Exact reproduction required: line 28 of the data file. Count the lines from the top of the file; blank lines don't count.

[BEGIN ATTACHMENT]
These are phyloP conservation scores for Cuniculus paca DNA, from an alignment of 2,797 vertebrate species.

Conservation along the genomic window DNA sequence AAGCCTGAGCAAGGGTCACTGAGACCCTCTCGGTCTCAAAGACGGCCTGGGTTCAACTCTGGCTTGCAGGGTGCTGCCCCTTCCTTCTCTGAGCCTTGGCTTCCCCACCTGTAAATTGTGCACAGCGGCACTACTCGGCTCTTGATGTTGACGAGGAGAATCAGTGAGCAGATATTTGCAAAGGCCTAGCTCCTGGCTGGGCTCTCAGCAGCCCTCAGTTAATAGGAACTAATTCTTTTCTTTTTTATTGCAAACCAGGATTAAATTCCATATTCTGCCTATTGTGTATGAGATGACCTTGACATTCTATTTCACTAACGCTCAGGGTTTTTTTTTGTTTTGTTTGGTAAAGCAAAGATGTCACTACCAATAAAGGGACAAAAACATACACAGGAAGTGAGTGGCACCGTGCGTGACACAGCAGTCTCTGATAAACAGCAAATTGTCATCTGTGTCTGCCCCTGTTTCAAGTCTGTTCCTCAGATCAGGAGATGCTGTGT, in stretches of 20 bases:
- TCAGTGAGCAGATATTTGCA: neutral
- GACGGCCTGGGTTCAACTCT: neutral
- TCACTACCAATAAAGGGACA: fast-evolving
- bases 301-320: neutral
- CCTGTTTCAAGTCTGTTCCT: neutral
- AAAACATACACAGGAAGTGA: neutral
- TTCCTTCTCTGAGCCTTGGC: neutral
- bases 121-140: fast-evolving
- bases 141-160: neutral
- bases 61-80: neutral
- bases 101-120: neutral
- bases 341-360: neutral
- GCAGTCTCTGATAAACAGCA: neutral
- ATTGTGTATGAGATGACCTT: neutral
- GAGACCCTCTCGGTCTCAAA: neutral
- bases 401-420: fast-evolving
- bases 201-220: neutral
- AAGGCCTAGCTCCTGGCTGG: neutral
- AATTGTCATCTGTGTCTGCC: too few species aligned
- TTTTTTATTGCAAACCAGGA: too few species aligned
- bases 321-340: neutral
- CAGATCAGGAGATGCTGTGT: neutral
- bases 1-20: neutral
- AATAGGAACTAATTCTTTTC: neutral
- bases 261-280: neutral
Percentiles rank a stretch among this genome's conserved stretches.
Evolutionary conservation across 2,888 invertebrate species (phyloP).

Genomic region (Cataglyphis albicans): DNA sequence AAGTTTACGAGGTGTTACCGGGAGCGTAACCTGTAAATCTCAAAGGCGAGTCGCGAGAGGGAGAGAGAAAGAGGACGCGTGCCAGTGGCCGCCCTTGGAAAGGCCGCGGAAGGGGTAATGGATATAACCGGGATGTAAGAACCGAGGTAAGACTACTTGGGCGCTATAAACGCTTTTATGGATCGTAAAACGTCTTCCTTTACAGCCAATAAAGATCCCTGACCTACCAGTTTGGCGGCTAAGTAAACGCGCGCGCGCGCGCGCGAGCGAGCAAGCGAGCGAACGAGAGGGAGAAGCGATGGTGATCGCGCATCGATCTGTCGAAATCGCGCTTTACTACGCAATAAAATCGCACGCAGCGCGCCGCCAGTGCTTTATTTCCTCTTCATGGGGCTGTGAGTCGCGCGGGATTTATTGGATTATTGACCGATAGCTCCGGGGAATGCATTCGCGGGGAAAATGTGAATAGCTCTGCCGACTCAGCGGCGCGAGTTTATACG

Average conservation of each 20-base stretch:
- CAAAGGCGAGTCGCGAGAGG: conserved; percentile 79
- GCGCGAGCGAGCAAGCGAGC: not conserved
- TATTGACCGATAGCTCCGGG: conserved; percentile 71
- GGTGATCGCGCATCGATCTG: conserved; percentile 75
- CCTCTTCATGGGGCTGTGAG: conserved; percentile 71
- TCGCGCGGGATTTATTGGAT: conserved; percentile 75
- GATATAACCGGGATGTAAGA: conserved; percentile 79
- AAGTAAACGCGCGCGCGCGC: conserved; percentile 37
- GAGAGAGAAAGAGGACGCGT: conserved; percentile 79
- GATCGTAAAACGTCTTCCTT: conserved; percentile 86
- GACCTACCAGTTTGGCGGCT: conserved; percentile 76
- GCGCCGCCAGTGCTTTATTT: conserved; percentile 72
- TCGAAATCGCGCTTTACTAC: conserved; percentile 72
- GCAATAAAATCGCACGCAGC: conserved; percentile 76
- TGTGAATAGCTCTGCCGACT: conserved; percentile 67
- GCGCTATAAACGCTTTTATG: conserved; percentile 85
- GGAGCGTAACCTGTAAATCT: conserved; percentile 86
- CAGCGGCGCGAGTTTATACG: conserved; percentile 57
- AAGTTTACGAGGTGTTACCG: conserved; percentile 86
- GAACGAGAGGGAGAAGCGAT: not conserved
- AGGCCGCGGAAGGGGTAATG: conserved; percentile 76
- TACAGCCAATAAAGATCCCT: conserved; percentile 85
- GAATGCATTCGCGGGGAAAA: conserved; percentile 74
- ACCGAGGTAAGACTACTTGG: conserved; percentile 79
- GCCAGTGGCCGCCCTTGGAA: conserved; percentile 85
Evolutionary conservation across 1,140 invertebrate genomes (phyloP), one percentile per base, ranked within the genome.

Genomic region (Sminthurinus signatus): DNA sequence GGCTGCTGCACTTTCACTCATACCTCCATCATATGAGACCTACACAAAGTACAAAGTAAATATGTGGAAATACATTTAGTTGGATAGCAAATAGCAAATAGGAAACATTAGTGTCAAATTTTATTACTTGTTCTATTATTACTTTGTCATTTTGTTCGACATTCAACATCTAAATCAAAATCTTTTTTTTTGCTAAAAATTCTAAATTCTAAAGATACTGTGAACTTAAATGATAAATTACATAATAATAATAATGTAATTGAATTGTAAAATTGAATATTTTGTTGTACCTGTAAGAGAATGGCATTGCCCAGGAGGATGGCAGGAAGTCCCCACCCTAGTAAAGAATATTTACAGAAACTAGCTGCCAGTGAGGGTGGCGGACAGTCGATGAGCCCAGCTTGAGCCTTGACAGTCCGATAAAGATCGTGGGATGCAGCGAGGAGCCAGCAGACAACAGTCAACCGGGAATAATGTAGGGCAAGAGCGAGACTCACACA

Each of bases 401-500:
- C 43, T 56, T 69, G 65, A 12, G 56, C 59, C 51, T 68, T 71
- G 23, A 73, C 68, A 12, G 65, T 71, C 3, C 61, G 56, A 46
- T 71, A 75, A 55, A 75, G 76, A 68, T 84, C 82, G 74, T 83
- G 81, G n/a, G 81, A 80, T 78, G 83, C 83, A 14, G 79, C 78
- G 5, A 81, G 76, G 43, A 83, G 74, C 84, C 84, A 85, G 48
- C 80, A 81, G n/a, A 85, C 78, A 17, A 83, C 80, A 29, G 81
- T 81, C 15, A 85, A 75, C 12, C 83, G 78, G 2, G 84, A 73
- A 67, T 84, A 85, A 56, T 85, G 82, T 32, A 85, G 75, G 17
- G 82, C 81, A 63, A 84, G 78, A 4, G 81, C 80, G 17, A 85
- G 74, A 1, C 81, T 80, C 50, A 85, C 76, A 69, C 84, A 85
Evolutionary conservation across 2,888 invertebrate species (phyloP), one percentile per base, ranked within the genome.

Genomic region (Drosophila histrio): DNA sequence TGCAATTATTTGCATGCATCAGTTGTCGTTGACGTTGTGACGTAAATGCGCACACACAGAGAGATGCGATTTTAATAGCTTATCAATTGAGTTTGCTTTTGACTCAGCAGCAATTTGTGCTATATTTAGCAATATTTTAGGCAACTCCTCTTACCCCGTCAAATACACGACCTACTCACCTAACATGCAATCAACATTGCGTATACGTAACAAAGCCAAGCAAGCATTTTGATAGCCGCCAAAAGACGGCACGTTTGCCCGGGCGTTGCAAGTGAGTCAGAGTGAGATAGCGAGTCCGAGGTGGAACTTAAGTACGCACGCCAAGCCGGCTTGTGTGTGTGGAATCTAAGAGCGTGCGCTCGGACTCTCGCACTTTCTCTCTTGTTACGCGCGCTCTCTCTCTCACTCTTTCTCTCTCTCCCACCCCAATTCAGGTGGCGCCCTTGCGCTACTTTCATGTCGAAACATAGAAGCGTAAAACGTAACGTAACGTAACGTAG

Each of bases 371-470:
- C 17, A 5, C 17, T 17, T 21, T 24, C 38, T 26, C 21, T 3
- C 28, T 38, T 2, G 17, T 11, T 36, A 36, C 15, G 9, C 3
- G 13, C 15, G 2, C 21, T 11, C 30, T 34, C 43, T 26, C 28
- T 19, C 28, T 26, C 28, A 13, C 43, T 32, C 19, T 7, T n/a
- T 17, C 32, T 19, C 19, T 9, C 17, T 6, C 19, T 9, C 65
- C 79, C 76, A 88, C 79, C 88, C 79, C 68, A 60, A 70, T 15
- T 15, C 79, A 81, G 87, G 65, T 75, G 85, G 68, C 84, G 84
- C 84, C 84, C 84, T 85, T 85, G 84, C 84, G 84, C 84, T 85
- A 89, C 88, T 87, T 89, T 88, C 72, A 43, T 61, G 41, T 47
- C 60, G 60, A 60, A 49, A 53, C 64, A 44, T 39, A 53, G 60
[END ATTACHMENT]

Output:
Percentiles rank a stretch among this genome's conserved stretches.